Also on this album is an updated take of their classic pop psycher 'Half Past Midnight'....at least it sounds different to the mono 45 mix from mid 1966. They even perform a cover version of 'You're Gonna Lose That Girl', so an album for Beatles completists to check out.

12 July, 2013


DEL SHANNON - Thinkin' It Over'/'Runnin' On Back' (Liberty LBF 15061) April 1968

During September 1967 Del Shannon started recording songs that would make up his psychedelic album 'The Further Adventures Of Charles Westover', considered by many to be his finest work and an album of baroque psych beauty.

The first fruits of these 'Westover' sessions resulted in the release of 'Thinkin' It Over'/'Runnin' On Back'....both sides were strong contenders for a hit but the top side 'Thinkin' It Over' written by Shannon/Beau James failed to sell.

These recordings were produced by Dugg Brown who also worked with hippie group Southwind. Infact Del recorded a song called 'New Orleans (Mardi Gras)' which was written by Southwind bass player Jim Pulte.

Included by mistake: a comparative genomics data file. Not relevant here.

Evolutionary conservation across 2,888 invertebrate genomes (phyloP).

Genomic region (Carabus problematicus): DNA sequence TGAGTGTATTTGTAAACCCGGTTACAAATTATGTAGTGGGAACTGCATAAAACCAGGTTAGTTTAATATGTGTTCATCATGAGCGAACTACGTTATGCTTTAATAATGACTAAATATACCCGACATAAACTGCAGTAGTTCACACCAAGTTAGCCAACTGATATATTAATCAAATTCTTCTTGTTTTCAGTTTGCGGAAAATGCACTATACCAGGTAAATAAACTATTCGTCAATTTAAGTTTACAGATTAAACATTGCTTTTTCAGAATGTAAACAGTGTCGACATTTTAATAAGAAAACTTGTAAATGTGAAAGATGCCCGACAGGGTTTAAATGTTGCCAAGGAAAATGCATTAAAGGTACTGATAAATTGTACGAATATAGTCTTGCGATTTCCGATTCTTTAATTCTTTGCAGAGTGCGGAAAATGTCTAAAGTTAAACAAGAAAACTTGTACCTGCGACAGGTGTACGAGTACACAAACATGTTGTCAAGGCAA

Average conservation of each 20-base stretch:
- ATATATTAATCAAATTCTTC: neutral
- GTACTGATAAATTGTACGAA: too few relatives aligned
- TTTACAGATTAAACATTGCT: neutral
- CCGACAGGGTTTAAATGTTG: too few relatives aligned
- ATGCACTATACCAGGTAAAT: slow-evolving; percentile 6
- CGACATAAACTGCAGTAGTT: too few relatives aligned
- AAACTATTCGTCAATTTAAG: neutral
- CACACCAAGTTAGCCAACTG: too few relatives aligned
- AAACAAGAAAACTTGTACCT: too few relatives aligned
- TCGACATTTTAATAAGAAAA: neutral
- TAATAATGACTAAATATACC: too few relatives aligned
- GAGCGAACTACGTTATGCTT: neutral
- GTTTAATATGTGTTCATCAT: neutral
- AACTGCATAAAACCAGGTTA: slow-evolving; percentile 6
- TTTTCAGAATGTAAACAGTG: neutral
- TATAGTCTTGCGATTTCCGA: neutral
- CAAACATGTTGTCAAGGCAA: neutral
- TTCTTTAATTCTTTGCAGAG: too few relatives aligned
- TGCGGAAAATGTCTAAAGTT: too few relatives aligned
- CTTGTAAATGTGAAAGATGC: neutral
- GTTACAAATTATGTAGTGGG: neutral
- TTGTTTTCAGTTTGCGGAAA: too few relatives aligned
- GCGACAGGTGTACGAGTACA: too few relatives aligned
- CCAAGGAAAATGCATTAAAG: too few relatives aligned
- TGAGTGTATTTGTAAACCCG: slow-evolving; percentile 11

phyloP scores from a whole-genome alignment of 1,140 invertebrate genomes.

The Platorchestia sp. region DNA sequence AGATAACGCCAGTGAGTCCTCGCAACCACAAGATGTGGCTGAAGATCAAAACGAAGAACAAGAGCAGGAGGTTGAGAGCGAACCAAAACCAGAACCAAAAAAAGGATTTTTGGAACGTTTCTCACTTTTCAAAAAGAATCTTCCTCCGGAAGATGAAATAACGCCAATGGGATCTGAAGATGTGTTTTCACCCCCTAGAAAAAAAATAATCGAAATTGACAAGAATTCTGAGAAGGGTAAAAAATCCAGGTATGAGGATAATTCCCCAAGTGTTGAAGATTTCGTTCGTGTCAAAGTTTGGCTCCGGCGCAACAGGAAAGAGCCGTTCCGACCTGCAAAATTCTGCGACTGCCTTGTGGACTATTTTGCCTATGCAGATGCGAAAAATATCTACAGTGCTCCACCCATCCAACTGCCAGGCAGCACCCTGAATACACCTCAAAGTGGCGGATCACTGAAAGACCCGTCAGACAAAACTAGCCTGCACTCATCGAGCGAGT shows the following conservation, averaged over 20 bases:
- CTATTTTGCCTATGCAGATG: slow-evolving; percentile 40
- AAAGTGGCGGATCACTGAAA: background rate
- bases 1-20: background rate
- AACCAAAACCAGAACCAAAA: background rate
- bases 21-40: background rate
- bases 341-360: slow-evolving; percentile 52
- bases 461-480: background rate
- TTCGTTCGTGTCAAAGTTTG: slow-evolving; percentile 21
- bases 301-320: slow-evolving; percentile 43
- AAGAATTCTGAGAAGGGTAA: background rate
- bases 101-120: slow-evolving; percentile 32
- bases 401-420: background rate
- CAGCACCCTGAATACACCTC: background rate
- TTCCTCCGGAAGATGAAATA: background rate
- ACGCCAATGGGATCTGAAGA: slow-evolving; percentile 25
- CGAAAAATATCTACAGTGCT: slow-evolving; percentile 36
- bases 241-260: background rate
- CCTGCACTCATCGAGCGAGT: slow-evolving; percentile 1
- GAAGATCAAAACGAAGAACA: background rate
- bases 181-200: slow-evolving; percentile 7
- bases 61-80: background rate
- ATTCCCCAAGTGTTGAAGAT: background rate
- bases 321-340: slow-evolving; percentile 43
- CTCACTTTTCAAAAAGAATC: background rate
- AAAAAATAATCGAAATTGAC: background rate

DEL SHANNON - 'Gemini'/'Magical Musical Box' (Liberty LBF 15079) June 1968

This double sided piece of psychedelic magic is my all time favourite Del Shannon single and is perhaps his most difficult one to find. I had this in my Ebay search engine for a solid four months before someone offered it for sale.

Fortunately for me I only had a couple of competitors interested in buying it and my bidding power managed to kill off their interest....lol

Hardly any of 'The Further Adventures Of Charles Westover' albums exist in MONO as only stereo copies were sent to the shops for sale. So the best place to hear these great songs in glorious MONO is via this 45....

'Gemini' is an absolute gem. I actually feel sorry for Del Shannon that no one was really interested in buying his records back in 1967/68 as he was clearly a master of his talents with the killer songs to match.

'Magical Musical Box' is stunning baroque psychedelia. There isn't a finer example, it's just simply beautiful. It's got a very trippy feel to it and the lyrics are somewhat unnerving and full of paranoia....pure sonic bliss

DEL SHANNON - 'Sweet Mary Lou'/'Comin' Back To Me' (Stateside SS 8025) September 1969

This is my final Del Shannon record under the spotlight. I hope you've all enjoyed my uploads, all written on the spot while listening to Del...

He more or less had a year out as he was crest fallen that his psychedelic genius hadn't been recognised and it's been written that he felt 'washed out' during this period in time. It is known that he kept himself busy producing a group called Smith and writing songs with Brian Hyland.